Navarathi – Celebration unlimited and some uncommon reasoning!
Today is dusshera, the 10th day of what is surely India’s longest festival and arguably the most fun of them all. As with all Indian festivals, there are many legends underpinning the “why” for the festival – the most popular being the slaying of Ravana, the 10 headed demon by Ram, India’s most gentlemanly god – ever.
But this is not a post about all of that. For its not the “whys” that make this festival so poplar, it’s the “hows” of celebration that make it so. Consider for instance:
In South India, women folk and children get together, evolve intricate doll houses and display them eagerly to their neighbours. They swap recipes (and some good local gossip we suspect!), extend their artistic skills to everything around the house – and generally have a darn-good-time. Child-like creativity abounds – and soap operas and pressing family concerns take a back seat for once. Its so good – the Harvard innovation gurus’ would do well to visit and take notes on innovation!
In Gujarat, the dandidya raas – a supreme dance takes over the entire state. For once teenage daughters can look their mom in the eye and let them know that they are going dancing with the neighbourhood hunks (all in aid of prayers and goodwill for the family of course!) and the mom nods her assent and smiles wistfully as remembers her childhood dandiya escapades. And if she’s sporting enough, she decides to joins the dance too – and with gusto the family teach their young ones a thing or too about being cool!
Kolkata – the home of Durga and kali – worships the goddesses fervently – and the whole state is transformed with colour, sweets (remember the famous Bengali sweets?) and a gumption that can only be experienced. Politics, Society’s strains and such go on holiday for this period as human goodness, joy and celebration taking centre-stage.
And so on it goes everywhere…….The Mysore palace is decked in finery as are other momnuments…. ….. India powders her face, adds a touch of makeup and lets her hair down and everyone who has the good fortune to see her stands awed –such majesty, such colour – and such fun.
And if you have been reading closely, you would have noticed stress on the feminine part through the writeup – for this festival is truly a celebration of the feminine. And for those who have placed even more closer inspection and say but isn’t it celebrated for a male God (Ram) – we answer “not entirely ” – there is an equally popular legend on the celebrations being in honour of the Godess killing a ferocious demon – and the celebrations honor the feminine in all its aspects (keep reading for some explanation from revered sages on this).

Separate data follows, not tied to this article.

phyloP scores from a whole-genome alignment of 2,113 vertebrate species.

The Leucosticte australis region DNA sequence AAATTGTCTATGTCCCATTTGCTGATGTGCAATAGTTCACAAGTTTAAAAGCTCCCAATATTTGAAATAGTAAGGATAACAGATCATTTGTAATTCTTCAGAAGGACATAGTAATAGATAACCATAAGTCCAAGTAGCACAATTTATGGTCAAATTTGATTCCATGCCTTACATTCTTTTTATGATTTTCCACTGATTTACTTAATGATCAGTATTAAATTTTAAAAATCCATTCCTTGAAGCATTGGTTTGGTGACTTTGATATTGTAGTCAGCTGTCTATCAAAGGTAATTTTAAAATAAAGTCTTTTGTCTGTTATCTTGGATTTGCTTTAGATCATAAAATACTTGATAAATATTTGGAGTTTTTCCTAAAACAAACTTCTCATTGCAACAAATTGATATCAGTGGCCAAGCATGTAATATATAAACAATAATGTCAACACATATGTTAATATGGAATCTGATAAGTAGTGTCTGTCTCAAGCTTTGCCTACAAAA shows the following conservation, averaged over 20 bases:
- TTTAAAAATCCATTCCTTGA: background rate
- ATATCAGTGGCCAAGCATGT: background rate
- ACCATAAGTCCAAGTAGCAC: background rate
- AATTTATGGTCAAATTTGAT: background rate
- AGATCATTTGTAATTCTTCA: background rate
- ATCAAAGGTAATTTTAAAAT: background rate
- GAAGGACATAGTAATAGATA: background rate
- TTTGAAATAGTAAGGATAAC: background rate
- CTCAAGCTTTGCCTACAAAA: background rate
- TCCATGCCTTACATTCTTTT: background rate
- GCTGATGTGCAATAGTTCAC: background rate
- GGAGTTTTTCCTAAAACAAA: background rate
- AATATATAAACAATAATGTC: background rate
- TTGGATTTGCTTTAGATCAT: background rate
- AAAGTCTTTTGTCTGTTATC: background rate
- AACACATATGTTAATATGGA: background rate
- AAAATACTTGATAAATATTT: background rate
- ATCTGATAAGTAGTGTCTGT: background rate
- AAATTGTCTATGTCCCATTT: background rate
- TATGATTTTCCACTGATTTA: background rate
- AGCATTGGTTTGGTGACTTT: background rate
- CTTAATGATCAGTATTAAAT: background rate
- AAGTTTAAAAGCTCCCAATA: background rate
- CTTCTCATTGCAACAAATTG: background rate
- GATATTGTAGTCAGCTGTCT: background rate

So truly, here’s a celebration for the goddesses, with women leading the celebrations and artistry, creativity and genius unleashed like never before. And when you consider that this is the longest celebration – one imagines the ancients had kind of got the society’s priorities right..
The intellectuals are sifting in their seats: “ok – we got it – everyone’s having a gala good time, but why are we celebrating it – don’t we need a good reason?”
So we sigh, and move on – it was too good to last anyway huh…..
First up are the legends – and there are many, here are a few that will help satiate one’s curiosity for a few hours.
But do festivals or rituals really need a reason? “Rituals by definition are irrational…and they exist in a context” argues Devdutt pattanaik, India’s leading mythologist. . “Rituals exist in a context. People outside the context will never understand it. Those who are in it, follow it, experience it and are thus recipients of subliminal communications. I often see foreigners wondering why Hindus worship trees. This is genuine curiosity as they are from another context and find this behavior strange. When Indians travel abroad and watch men and women kissing each other passionately in public, they will find it equally strange.”
The intellectuals are still not satisfied I see – and if I am not coming up with something soon, this post will be relegated to the “good tries” section too…. So I do some swift thinking and get a couple of links that do great justice to the “why”.
First up, no one can beat Wikipedia on listing the legends involved!
Here’s a very insightful post by Jaggi Vasudev, the Sadguru from Isha foundation – where he explains how one can gain either or physical strength, material abundance or knowledge from participating in this festival. Indeed he says, for the discriminating few – you could also transcend all of these and experience something even more beyond…..
And a couple from Sri Sri Ravishankar from the ArtOfLiving Blog, where he digs into the etymology and comes up with some more insights. Paramount among them is the association with the number 9 – and no we are not talking about the Brazilian striker Ronaldo’s jersey number here!
So that’s enough for the intellectuals, but the self help aficionados are still not happy. “We’ve got to learn something from the event, else its time wasted”, they protest. So a quick visit to Wikipedia reveals that dusshera means dasha (10) hara (kill) or killing ten negative qualities. And if you are wondering which qualities you need to kill, here is the list (again from the ever helpful Wikipedia):
1. Kama vasana (Lust)
2. Krodha (Anger)
3. Moha (Attachment)
4. Lobha (Greed)
5. Mada (Over Pride)
6. Matsara (Jealousy)
7. Swartha (Selfishness)
8. Anyaaya (Injustice)
9. Amanavta (Cruelty)
10. Ahankara (Ego).
Speaking of which – I know you are wondering if you eliminated these ten from your lives – what would you do with life – would it be worth it?!!!
Don’t ask me – ask quora.com – or better still why not try eliminating them this year and reporting the results in time for next year’s festivities?!!